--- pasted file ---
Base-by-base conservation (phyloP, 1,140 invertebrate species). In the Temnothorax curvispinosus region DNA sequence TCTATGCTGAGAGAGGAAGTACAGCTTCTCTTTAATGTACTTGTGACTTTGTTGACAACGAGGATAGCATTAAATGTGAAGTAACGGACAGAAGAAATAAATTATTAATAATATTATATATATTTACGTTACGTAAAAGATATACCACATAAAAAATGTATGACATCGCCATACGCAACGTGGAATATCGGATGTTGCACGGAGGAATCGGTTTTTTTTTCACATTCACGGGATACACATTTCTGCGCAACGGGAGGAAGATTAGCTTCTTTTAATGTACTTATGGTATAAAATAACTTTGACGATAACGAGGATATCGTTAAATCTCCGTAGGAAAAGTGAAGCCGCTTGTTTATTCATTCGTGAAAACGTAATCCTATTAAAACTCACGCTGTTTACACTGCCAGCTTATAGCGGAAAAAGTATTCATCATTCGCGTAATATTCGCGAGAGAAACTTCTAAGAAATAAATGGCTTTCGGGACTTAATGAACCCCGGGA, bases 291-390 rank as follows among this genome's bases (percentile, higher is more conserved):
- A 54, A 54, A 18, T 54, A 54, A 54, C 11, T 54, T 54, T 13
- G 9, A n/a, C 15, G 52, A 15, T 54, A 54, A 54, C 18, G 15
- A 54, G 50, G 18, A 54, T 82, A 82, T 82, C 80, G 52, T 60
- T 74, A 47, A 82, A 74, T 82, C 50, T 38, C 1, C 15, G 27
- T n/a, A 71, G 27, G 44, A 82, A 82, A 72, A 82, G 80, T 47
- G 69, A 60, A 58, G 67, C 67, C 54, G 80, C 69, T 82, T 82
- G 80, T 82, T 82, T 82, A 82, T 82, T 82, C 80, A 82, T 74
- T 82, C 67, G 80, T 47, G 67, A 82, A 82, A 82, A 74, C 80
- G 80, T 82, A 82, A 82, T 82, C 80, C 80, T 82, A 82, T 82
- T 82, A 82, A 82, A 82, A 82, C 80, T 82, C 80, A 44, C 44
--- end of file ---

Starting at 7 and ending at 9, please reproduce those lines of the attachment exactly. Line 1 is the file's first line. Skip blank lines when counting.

- G 69, A 60, A 58, G 67, C 67, C 54, G 80, C 69, T 82, T 82
- G 80, T 82, T 82, T 82, A 82, T 82, T 82, C 80, A 82, T 74
- T 82, C 67, G 80, T 47, G 67, A 82, A 82, A 82, A 74, C 80